May 2017 News
Split Between Hurriyat And Hizbul Mujahideen Calls For Caution To Restore Peace In Valley15 May 2017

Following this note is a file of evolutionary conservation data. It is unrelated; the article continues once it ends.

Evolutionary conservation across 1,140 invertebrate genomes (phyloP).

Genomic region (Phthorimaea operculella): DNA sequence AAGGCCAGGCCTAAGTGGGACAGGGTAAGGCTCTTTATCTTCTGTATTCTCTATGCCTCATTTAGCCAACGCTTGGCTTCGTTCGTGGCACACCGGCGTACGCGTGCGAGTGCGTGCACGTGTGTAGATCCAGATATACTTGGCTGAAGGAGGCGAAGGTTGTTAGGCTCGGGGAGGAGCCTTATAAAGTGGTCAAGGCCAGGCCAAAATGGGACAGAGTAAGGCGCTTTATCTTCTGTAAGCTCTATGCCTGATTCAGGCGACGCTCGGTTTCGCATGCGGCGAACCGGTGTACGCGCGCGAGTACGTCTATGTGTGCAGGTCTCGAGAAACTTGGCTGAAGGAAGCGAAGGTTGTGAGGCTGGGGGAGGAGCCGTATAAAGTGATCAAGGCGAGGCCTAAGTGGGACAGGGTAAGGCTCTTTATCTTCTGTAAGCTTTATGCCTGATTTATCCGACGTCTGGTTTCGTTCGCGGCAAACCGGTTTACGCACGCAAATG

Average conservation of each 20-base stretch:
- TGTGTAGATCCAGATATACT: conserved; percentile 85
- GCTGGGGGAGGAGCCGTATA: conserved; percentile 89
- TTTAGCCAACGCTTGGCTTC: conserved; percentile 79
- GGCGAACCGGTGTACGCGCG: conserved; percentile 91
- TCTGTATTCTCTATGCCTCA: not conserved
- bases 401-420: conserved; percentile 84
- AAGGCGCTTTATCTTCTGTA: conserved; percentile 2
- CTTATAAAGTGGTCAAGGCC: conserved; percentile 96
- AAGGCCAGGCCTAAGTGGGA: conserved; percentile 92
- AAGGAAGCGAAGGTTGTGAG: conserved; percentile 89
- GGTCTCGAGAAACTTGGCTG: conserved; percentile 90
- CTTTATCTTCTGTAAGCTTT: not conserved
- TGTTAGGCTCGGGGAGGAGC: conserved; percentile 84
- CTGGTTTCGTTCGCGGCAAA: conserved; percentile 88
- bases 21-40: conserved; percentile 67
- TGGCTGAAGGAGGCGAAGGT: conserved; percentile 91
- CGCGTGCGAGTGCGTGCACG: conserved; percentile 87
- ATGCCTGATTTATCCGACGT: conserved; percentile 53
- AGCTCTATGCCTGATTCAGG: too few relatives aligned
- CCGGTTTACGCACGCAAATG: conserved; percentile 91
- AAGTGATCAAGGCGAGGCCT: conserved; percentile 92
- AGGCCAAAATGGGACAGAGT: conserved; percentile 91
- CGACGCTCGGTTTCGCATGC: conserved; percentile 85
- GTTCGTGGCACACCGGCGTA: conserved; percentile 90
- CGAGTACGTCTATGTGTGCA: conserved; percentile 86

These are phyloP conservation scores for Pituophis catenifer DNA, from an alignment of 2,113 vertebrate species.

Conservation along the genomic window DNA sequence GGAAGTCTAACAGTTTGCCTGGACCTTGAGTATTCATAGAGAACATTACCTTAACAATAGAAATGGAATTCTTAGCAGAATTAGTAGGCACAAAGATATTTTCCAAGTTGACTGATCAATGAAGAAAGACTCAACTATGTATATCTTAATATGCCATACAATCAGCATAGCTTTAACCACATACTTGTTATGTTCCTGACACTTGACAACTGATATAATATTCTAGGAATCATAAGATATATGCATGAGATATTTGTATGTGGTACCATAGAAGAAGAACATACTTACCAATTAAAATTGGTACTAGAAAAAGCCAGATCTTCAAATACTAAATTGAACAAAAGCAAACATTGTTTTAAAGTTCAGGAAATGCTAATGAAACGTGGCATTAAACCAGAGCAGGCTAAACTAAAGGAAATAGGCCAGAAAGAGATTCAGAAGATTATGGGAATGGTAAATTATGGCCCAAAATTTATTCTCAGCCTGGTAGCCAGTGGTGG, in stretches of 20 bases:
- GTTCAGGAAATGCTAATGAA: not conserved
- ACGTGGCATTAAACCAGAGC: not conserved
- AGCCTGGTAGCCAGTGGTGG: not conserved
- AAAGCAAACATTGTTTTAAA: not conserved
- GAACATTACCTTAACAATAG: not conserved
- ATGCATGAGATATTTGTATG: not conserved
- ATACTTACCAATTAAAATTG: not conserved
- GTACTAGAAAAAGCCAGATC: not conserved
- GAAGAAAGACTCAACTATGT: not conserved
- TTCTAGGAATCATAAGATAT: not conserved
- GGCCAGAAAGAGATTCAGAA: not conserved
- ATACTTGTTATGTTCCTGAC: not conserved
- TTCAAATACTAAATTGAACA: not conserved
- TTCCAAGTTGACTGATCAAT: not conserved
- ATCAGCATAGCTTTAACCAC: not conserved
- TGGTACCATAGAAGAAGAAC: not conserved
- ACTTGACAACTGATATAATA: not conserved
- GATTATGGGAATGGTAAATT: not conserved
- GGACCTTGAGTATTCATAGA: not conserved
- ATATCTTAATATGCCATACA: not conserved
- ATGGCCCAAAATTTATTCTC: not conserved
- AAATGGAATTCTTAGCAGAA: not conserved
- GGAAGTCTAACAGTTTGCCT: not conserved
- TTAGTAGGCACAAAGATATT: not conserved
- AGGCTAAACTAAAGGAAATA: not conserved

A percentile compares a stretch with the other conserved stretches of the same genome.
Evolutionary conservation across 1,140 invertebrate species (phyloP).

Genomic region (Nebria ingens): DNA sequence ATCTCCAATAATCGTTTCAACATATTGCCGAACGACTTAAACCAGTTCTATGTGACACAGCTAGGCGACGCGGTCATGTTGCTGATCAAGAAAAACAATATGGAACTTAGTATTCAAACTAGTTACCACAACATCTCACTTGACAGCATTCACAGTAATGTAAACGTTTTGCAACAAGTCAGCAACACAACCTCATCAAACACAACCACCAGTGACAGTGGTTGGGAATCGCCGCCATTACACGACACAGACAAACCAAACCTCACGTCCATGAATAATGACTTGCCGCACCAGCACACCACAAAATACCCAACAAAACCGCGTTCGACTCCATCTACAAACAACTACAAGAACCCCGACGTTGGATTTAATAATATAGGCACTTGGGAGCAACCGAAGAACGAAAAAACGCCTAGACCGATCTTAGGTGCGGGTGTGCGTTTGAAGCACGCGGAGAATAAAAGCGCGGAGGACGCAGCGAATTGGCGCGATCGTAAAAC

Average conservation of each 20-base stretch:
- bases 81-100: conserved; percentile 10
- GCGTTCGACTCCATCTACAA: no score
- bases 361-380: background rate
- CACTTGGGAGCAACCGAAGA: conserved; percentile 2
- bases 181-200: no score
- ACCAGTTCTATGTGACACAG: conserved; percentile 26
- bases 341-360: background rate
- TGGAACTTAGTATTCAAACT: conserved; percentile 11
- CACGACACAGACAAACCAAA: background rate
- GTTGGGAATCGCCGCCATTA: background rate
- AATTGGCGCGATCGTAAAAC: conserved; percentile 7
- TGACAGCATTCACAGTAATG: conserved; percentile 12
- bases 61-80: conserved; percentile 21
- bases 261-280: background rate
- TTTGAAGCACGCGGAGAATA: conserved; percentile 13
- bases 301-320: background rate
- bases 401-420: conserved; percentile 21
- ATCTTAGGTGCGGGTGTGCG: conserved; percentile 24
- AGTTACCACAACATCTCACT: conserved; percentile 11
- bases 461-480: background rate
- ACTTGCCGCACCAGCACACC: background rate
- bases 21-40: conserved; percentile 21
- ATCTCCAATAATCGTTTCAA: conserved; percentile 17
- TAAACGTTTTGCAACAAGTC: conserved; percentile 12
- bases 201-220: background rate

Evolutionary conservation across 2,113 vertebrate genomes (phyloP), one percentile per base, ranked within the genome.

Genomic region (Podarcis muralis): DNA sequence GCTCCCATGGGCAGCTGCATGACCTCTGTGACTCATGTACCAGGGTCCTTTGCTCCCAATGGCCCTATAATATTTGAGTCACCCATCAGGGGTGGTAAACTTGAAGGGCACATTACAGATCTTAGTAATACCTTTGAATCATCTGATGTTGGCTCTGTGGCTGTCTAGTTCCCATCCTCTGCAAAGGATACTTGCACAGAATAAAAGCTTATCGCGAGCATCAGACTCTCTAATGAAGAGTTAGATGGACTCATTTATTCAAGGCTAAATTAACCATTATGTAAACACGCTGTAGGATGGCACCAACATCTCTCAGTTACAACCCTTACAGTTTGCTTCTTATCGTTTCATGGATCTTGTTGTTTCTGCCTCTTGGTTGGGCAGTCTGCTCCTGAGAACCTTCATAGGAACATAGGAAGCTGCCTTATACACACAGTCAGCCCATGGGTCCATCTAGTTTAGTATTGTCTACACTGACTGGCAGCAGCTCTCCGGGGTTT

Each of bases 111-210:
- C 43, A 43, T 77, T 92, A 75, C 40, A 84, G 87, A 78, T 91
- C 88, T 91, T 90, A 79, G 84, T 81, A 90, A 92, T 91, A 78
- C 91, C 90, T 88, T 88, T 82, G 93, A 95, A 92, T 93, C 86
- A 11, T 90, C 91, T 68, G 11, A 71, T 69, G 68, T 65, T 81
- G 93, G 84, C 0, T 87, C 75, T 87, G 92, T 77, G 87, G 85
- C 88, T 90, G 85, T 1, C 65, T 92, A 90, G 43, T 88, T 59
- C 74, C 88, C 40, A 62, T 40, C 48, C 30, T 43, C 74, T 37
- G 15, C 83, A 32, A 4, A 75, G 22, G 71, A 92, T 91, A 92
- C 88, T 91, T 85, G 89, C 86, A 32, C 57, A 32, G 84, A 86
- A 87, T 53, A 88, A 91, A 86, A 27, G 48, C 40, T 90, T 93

New Delhi: The split between Hurriyat and militant outfit Hizbul Mujahideen has emerged on account of the former's viewpoint on the Kashmir issue being 'political' rather than 'religious'. This accords scrutiny to the substantial standpoint that the Kashmir unrest is not just a law and order problem. In a video released few days ago, Zakir Musa, former militant commander of Hizbul Mujahideen, threatened Kashmir's separatist leadership in these unequivocal and categorical words: 'We warn these Hurriyat people not to interfere in our matters and stick to their dirty politics, otherwise we will cut their heads and hang them in Lal Chowk.' This accords scrutiny to what the close observers and researchers of the Valley's state of affairs have proved in their writings and objective research findings. Kashmir is in a 'battle over souls' which cannot be fought on television screens or in political galleries. The most staggering development in the ongoing Kashmir unrest is that radical Islamism has backfired in the valley. Kashmiri journalist Sameer Yasir has candidly exposed the latest episode of the break-up between the Hurriyat separatists and the Hizbul Mujahidin religionists on purely hardcore religious lines in an article on Firstpost. Yasir's first-hand account depicts how the Hurriyat's separatist leadership which has been 'invoking Islam' to lend moral legitimacy to the armed insurgency against New Delhi is 'changing for good'. 'A day after Zakir Musa, who took over the reins of Hizbul Mujahideen from Burhan Wani, called for establishing Islamic caliphate in Kashmir, stating that militants were not fighting for 'freedom', the unified Hurriyat Conference, in a strong and indirect rebuttal, said those fighting for the imposition of Islamic rule have nothing to do with the 'freedom movement' the Kashmir-based journalist reported. But there is no need to be optimistic about how radical Islamism has backfired in the valley. It will only fuel the religious passions in Kashmiri youths, who are misguided by the preachers of Salafiyah al-Jihadiyah. Salafist jihadism is very active in the valley. Firstpost editors have rightly noted that 'the radicalisation that was spawned by Saudi-funded Wahhabi mosques mushrooming in the Valley, only aided the process'. Clearly, there is no need for the Indian establishment to be optimistic about the fresh split between the Hurriyat and Hizbul Mujahidin either. It is not going to augur well by any stretch of political imagination. The gigantic task at hand is to rethink the modalities about countering and dismantling the Salafist-Jihadist influence in the Valley. This writer has visited Jammu and Kashmir almost seven times studying how the extremist religious rhetoric is catching the imagination of the new Kashmiri generation. During most of these visits, the author encountered the Salafi-occupied madrasas and mosques which were earlier in the hands of Sufi-minded Muslims of Kashmir. The most virulent texts of extremist literature being taught in the Valley's Salafi seminaries are part of these books: Ibn Taimiya's Majmua Fatawa (compilation of his fatwas), Ibn Abdul Wahhab's Kitab al-Tawheed (book of monotheism), Ismail Shaheed's Taqwiyatul Iman (Strengthening of the Religion) and Syed Ahmad Shaheed's Sirat-e-Mustaqeem (The Straight Path). These textbooks are full of exclusivist, Islam-supremacist and extremist thoughts and lacks anything that can help the age-old syncretic Kashmiri tradition to survive in the Valley. It is not difficult to find how separatism and radicalism are being fed through Salafism into the minds of the misguided Kashmiri youth. Separatists and jihadists, both, are 'first and foremost' enemies of the Valley's age-old Sufi tradition or Kashmiriyat (the philosophy of coexistence), as noted in this Firstpostarticle. When the author asked the Salafi trustees of a few mosques as to why a sizeable number of books and daily sermons (khutbah) which castigates the Rishi-Sufi tradition of the valley, are preached after the prayers, especially the afternoon daily prayer (Asr), they bluntly replied: 'because it is contaminated with the 'Mushrikana' (polytheistic) and Mubtadi'ana (deviant) culture and customs (tahzib-o-rusoom)'. In the age-old Kashmir, both Sunni and Shia Muslims showed a wide embrace for the valley's syncretic cultural practices, even though they were originally part of Vaishnavism or Shaivism. Subsequently, their Sufi narrative is marked as Rishi-Sufism in the Indian history. Thus, the evident reason why both separatists groups - Hizbul Mujahideen and Hurriyat - abhor Sufism is its call for religious pluralism and peaceful coexistence in place of a religio-fascism and Islam supremacism in the valley. Not many know that the Kashmiri dargahs like the Sufi mosques and madarasas are now in the acute grip of the well-funded Salafi masters. An ignorance or oblivion to this fact creates a grave misconception about the entire historical role of Rishi-Sufism in the Valley. Today, both the hardcore philosophers and apologists of radical Islamism in the guise of 'liberal thinkers' accuse Sufism, as part of Islam, of playing a 'sinister role' in helping the peaceful Kashmiris turn into angry stone pelters. They cite instances of stone pelting which were seen outside a few Sufi shrines in the Valley. But they conveniently hide the fact that the most leading dargahs like the Dargah of Hazratbal in Srinagar are no longer running under the patronage or guidance of the Sufi ideologues. The Wahhabis have catapulted many Kashmiri dargahs from being the bastion of religious syncretism into a ground of creeping radicalism. This phenomenon is exponentially arising now. A top army official in Kashmir has also authenticated the fact that radicalisation of the Kashmiri youth is rampant on all societal levels. He recently stated: 'Public support to terrorists, their glorification and increased radicalisation are issues of concern,' as reported in The Indian Express. While the Salafi-jihadist ideologues have penetrated even in the syncretic places of worship and have worked out a completely misguiding theology of religious extremism and exclusivism in Kashmir, the author proposes these five action points, as urgent and long-lasting tasks. They offer a practical and result-oriented solution to the growing radicalisation in the valley: First, after an ethnographic study and survey of the Kashmiri people and their changing religious ethos and cultural practices, an outreach to the people should be initiated with an all-round campaign to restore the declining Rishi-Sufism. Second, dargahs and khanqahs (Sufi shrines) in the Valley as well as the mosques should be handed over to Sufi practitioners and spiritual Islam's followers. It should be ensured that Salafi-oriented imams in the mosques and khadims (servants) in the shrines are replaced by the community's caretakers with the help of the state. Also, they ought to be well-trained to tackle the onslaught of the Wahhabi trail of Islamism. Third, Sufi study centres should be established in the Islamic and Arabic departments or as independent study centres in the Kashmiri universities and colleges. Regrettably, even the University of Kashmir in Srinagar, which is a premier university in Jammu and Kashmir, is bereft of the Sufi discourses with its Islamic studies department repleted with Wahhabi literature and influence. Even the Baba Ghulam Shah Badshah University, named after an eminent Kashmiri Muslim mystic, is lost to the ideological rivals of Sufi Islam. Fourth, Kashmiri students largely enrolled in the Indian universities and madarasas should be prepared to de-radicalise the militants and the separatists. An instance can be seen in the largest Sunni-Sufi Islamic seminary in Kerala's Markaz Saqafa Sunniya (Sunni Cultural Centre). It imparts an Islamic curriculum of peace and counter-radicalism to thousands of Kashmiri students of varied ages and has allocated a large separate study centre 'Kashmiri Home' or 'Emirate House'. Starting from Class V to Class XII, scores of Kashmiri students are enrolled at the Calicut-based Sunni Cultural Centre, which runs various institutions, including the Markaz English Medium School at Karanthur. Most of the students come from a destitute and orphaned background following the Kashmir unrest, according to a report in The Hindu. Fifth, there's a need for increased vigilance about the literature being propagated in the vulnerable Kashmiri society. Youths continue to fall prey to the twisted interpretations of Islamic texts, mostly available in the extremist Urdu and Arabic magazines - monthly, weekly and fortnightly - such as Sada-e-Mujahid (Voice of the Jihadists), Zarb-e-Momin (Fight of the Believers), Jaish-e-Muhammad (Army of the Prophet), Rah-e-Wafa (Path of Loyalty), Hateen, Murabetoon, Al-Qalam and several online magazines like Islamic State English magazine Dabiq, Al-Qaeda's magazine Inspire and Taliban's Urdu magazine Nawa-e-Afghan Jihad. The government should set up tech-savvy centres to regularly monitor extremist news feeds and the jihadist rhetoric of these Urdu and Arabic media outlets. These five action points will greatly help to brainstorm on how Kashmiriat can be restored to the Kashmiris.